thrown in.
Then, unbeknownst to us, 
the recording was sped up by MGM, apparently to make us sound younger
(agism?). It took me a long time to figure out why I didn’t like that record.
It’s only now, as we play live around the country, that you  can hear what those songs were really
supposed to sound like.
It turns out Ascending was a big hit in L.A. art schools
when it came out. The fellow who designed all the 1970’s Lincoln, etc,
contacted me to tell me how much “Just A Little Bit” meant to
Two more albums followed; ‘Joyful’ and ‘Orpheus’. How were you
satisfied with them?
Those were more thought out and integral. I stopped taking
booking at clubs and parties and concentrated on colleges and music festivals
because it gave me more time to compose. Joyful was a good album. We expanded
the role of the “rock band” within a full orchestra. The fourth album
was more about having a good time. Those musicians are the Orpheus members I
still play with today; Bernard Purdie, Howie Hersh and Elliot Sherman.
Beside aforementioned Cream you also played with some really
big names like Janis Joplin, Led Zeppelin, The Who etc. Is there a certain
moment or story you would like to share about that?
They weren’t the revered groups that they are today. They
were just kids, like us. We rode from Washington to NYC with The Who in their
Magic Bus. It was everything you can imagine and more with John, Roger and Pete
didn’t come on the bus…he flew to NYC. But the rest of us settled in for a
great ride.
What happened in the ’70s, that stopped you playing
Orpheus never stopped playing, we just constantly added new
members. We have been a band of transients. The latest erstwhile member is
Cliff Goodwin, who played slide guitar solos at our last show. Our CD Orpheus
Again tracks us over the years and to Skywalker Ranch where we were invited to
produce the album.
Were you active in any other bands or as a studio musicians?
I produced several records including one for Smithsonian
Folkways, which has just been re-released (Marcus Uzilevsky – A Pilgrim’s Son). I helped many young folks get their music
recorded. I worked on developing a record label for George Lucas and many other
projects. Though I generally prefer doing my work unobserved, it’s great fun to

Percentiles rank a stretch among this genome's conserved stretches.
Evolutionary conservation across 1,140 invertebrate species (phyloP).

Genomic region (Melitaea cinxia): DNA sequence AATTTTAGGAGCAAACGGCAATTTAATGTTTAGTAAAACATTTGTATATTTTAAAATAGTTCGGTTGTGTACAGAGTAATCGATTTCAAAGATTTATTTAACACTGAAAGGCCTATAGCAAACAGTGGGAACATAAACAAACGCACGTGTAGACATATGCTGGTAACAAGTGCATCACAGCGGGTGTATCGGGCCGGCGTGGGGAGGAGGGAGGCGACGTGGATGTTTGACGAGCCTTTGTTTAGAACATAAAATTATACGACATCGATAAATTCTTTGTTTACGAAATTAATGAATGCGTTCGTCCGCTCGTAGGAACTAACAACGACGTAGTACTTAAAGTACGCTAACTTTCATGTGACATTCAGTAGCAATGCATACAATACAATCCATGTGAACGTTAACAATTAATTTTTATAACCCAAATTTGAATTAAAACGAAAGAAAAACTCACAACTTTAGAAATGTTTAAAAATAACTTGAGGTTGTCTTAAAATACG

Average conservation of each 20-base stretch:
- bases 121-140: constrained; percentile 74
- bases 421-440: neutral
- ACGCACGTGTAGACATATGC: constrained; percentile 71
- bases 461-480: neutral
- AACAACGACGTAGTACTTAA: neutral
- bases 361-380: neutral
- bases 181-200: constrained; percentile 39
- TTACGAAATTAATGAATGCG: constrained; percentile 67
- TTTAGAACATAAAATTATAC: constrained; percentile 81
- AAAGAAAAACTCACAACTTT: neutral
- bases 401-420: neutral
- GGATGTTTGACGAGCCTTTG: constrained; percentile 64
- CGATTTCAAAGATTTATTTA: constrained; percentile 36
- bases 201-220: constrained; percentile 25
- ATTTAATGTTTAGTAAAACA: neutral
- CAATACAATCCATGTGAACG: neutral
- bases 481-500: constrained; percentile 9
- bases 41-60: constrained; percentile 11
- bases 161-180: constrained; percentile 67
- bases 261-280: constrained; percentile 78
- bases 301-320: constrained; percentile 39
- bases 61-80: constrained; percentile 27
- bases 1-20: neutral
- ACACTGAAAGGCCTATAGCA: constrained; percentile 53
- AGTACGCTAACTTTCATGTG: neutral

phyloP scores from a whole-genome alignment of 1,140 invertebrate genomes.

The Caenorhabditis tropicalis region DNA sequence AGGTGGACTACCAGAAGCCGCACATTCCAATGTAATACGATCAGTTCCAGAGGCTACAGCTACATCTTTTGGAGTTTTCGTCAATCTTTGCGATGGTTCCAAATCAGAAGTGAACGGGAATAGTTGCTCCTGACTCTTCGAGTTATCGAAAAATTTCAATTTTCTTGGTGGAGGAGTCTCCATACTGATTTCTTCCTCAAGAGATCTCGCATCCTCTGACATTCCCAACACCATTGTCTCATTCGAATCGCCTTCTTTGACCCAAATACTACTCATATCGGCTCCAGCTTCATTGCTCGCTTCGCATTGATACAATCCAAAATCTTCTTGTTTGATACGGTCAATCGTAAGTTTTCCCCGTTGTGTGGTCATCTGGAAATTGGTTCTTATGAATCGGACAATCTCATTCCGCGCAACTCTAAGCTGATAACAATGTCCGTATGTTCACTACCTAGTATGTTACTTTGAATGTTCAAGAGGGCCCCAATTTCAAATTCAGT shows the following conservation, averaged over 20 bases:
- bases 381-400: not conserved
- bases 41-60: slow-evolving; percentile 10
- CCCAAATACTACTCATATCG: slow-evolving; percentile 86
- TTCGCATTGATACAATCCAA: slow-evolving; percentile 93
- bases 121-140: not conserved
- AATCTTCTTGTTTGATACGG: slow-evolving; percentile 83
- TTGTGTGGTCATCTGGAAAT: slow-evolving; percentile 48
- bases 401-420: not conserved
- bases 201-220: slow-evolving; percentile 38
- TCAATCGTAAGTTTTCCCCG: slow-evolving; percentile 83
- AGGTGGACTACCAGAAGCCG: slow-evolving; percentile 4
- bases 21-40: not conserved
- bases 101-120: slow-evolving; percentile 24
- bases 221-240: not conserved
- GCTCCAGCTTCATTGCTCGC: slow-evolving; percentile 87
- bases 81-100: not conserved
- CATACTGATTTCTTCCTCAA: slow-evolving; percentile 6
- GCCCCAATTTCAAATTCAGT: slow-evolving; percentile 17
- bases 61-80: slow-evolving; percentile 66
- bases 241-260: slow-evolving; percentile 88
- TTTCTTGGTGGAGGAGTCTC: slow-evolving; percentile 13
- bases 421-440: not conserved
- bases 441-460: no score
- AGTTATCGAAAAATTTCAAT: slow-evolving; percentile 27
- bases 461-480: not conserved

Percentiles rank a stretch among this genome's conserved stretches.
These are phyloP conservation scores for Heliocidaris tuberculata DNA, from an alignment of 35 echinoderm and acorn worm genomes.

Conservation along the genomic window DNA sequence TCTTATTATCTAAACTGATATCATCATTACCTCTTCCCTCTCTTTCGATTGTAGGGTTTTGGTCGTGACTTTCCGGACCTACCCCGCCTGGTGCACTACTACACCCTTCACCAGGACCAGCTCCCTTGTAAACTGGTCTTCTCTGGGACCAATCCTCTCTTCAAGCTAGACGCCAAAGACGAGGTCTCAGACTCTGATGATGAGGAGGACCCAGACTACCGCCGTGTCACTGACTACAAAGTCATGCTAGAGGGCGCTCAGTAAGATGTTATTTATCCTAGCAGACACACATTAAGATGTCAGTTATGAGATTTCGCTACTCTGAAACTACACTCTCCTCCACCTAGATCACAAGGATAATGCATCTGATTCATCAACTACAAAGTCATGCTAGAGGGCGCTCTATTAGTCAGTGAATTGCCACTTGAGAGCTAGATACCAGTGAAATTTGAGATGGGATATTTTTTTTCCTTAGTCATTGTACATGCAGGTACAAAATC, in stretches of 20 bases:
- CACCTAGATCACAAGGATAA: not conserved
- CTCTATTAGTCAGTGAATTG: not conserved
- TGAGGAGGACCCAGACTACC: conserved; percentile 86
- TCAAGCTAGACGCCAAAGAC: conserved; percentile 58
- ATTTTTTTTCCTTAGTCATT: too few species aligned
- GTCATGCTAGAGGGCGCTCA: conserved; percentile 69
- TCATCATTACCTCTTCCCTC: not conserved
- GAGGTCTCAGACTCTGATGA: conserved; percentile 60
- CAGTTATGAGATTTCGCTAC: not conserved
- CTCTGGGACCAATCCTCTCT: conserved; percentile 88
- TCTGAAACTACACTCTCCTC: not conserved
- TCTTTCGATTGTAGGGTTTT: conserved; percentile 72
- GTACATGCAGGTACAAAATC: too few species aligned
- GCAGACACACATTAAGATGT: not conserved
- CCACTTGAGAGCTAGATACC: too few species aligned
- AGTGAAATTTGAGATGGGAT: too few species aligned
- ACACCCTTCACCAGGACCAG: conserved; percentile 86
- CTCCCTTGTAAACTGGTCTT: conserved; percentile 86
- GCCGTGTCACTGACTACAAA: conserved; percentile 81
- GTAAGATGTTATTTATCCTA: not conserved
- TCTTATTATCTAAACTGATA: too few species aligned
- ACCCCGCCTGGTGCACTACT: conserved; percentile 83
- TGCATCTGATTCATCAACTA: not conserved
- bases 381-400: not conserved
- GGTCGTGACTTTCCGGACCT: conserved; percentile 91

meet people who have been fans for decades.
After more than 40 years Orpheus is resurrected. Why?
My plan was to make a few hit records and then wait 40
years….no, I simply felt like doing it now. We all did. Right now there’s
plenty of room for Orpheus! Music has come around to our way of thinking.
(Pictured from left to right: Bruce Arnold, Elliot Sherman,
John Arnold, Howie Hersh, Bernard Purdie)
How is it to be on stage again as Orpheus?
It’s fantastic! We never drop a stitch. That’s what I have
always wanted. This is really Orpheus at it’s best. Now that we are touring I
have been writing new songs for the band as it is today. That means great
rhythm and bass parts. And since my son John joined in we also have the
tightest vocal harmonies.
Orpheus Concert Poster (Berklee Performance Center, October
12th, 2014)
Where all did you tour and what are some of your plans for
the future?
We recently did four gigs in Massachusetts and have started
our tour of California with a performance at the Marin County Fair. We have
plans to play in LA and San Francisco in the near future.
Is there any chance for a new album?
We released Orpheus Again in 2010. It’s available at
www.cdbaby.com/cd/brucea. But we are now putting together the recordings of our
live shows for a new CD/DVD. We do all the original songs with a full orchestra
when we play live. 
Orpheus performing with Massachusetts Symphony Orchestra
conducted by Tiger Okoshi at Mechanics Hall, May 9th, 2014
Thank you for taking your time. Last word is yours. 

We have
a long history in the music world but I am always gratefully amazed when we get
requests for interviews, etc. It’s a part of the business I have really come to
enjoy. Thank you for this opportunity.
Orpheus before their performance at the Marin County Fair on
July 3rd, 2014.
(Pictured from left to right: Bruce Arnold, Elliot Sherman,
Bernard Purdie, Howie Hersh, John Arnold)
Interview made by Klemen Breznikar/2014
© Copyright http://psychedelicbaby.blogspot.com/2014